In radio communications, a radio receiver (receiver or simply radio) is an electronic device that receives radio waves and converts the information carried by them to a usable form.
The radio spectrum is the part of the electromagnetic spectrum with frequencies from 3 Hz to 3 000 GHz (3 THz).
Radio waves are a type of electromagnetic radiation with wavelengths in the electromagnetic spectrum longer than infrared light.
The radio window is the range of frequencies of electromagnetic radiation that the earth's atmosphere lets through.
Radioactive decay (also known as nuclear decay or radioactivity) is the process by which an unstable atomic nucleus loses energy (in terms of mass in its rest frame) by emitting radiation, such as an alpha particle, beta particle with neutrino or only a neutrino in the case of electron capture, gamma ray, or electron in the case of internal conversion.
Radiography is an imaging technique using X-rays to view the internal form of an object.
Radiolocating is the process of finding the location of something through the use of radio waves.
A radionuclide (radioactive nuclide, radioisotope or radioactive isotope) is an atom that has excess nuclear energy, making it unstable.
Radium is a chemical element with symbol Ra and atomic number 88.
A rainbow is a meteorological phenomenon that is caused by reflection, refraction and dispersion of light in water droplets resulting in a spectrum of light appearing in the sky.
In physics, redshift happens when light or other electromagnetic radiation from an object is increased in wavelength, or shifted to the red end of the spectrum.
Reflection is the change in direction of a wavefront at an interface between two different media so that the wavefront returns into the medium from which it originated.
Refraction is the change in direction of wave propagation due to a change in its transmission medium.
In electronics, a remote control or clicker is a component of an electronic device used to operate the device from a distance, usually wirelessly.
A resonator is a device or system that exhibits resonance or resonant behavior, that is, it naturally oscillates at some frequencies, called its resonant frequencies, with greater amplitude than at others.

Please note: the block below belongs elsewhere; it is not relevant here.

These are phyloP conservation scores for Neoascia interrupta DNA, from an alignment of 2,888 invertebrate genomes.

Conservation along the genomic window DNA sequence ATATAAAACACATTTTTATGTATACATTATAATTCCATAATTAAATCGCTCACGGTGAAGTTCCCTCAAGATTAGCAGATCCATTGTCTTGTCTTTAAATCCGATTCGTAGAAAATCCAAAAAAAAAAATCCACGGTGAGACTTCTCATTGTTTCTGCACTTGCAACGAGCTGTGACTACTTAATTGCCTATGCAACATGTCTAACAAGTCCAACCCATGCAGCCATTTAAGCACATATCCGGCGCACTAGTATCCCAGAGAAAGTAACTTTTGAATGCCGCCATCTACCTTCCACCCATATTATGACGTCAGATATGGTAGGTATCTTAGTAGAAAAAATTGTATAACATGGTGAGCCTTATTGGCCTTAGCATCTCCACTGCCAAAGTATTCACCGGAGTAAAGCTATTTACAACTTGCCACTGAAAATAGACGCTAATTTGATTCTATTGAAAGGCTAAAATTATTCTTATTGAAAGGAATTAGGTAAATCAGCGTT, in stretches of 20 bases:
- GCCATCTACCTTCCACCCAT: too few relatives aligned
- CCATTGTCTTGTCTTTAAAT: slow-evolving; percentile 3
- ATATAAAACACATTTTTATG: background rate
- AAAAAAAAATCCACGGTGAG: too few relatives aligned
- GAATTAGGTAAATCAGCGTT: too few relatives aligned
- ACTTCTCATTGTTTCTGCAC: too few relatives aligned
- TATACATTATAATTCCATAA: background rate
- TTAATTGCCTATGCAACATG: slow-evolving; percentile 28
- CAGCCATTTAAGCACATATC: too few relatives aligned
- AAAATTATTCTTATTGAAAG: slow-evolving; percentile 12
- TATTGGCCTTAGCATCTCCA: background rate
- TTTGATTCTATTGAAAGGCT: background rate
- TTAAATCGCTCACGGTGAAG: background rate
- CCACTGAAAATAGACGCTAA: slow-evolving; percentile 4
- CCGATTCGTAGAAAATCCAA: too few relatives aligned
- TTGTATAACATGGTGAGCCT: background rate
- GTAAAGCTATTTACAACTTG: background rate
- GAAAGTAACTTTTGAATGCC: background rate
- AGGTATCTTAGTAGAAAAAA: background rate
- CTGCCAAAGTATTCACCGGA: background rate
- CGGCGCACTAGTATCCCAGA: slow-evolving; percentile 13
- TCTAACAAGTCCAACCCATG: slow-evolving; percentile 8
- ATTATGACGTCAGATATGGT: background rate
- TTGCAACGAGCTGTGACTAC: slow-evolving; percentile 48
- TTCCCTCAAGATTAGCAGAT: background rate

A signal as referred to in communication systems, signal processing, and electrical engineering is a function that "conveys information about the behavior or attributes of some phenomenon".
Skin cancers are cancers that arise from the skin.
Solid-state electronics means semiconductor electronics; electronic equipment using semiconductor devices such as semiconductor diodes, transistors, and integrated circuits (ICs).
Spectroscopy is the study of the interaction between matter and electromagnetic radiation.
A spectrum (plural spectra or spectrums) is a condition that is not limited to a specific set of values but can vary, without steps, across a continuum.
The speed of light in vacuum, commonly denoted, is a universal physical constant important in many areas of physics.
Submillimetre astronomy or submillimeter astronomy (see spelling differences) is the branch of observational astronomy that is conducted at submillimetre wavelengths (i.e., terahertz radiation) of the electromagnetic spectrum.
The Sun is the star at the center of the Solar System.
Sunburn is a form of radiation burn that affects living tissue, such as skin, that results from an overexposure to ultraviolet (UV) radiation, commonly from the sun.
Super high frequency (SHF) is the ITU designation for radio frequencies (RF) in the range between 3 and 30 gigahertz (GHz).
Super low frequency (SLF) is electromagnetic waves (radio waves) in the frequency range between 30 hertz and 300 hertz.
Television (TV) is a telecommunication medium used for transmitting moving images in monochrome (black and white), or in colour, and in two or three dimensions and sound.
Terahertz radiation – also known as submillimeter radiation, terahertz waves, tremendously high frequency (THF), T-rays, T-waves, T-light, T-lux or THz – consists of electromagnetic waves within the ITU-designated band of frequencies from 0.3 to 3 terahertz (THz; 1012 Hz).
Thorium is a weakly radioactive metallic chemical element with symbol Th and atomic number 90.
In communications and electronic engineering, a transmission line is a specialized cable or other structure designed to conduct alternating current of radio frequency, that is, currents with a frequency high enough that their wave nature must be taken into account.
A transmission medium is a material substance (solid, liquid, gas, or plasma) that can propagate energy waves.
In electronics and telecommunications, a transmitter or radio transmitter is an electronic device which produces radio waves with an antenna.
A two-way radio is a radio that can do both transmit and receive a signal (a transceiver), unlike a broadcast receiver which only receives content.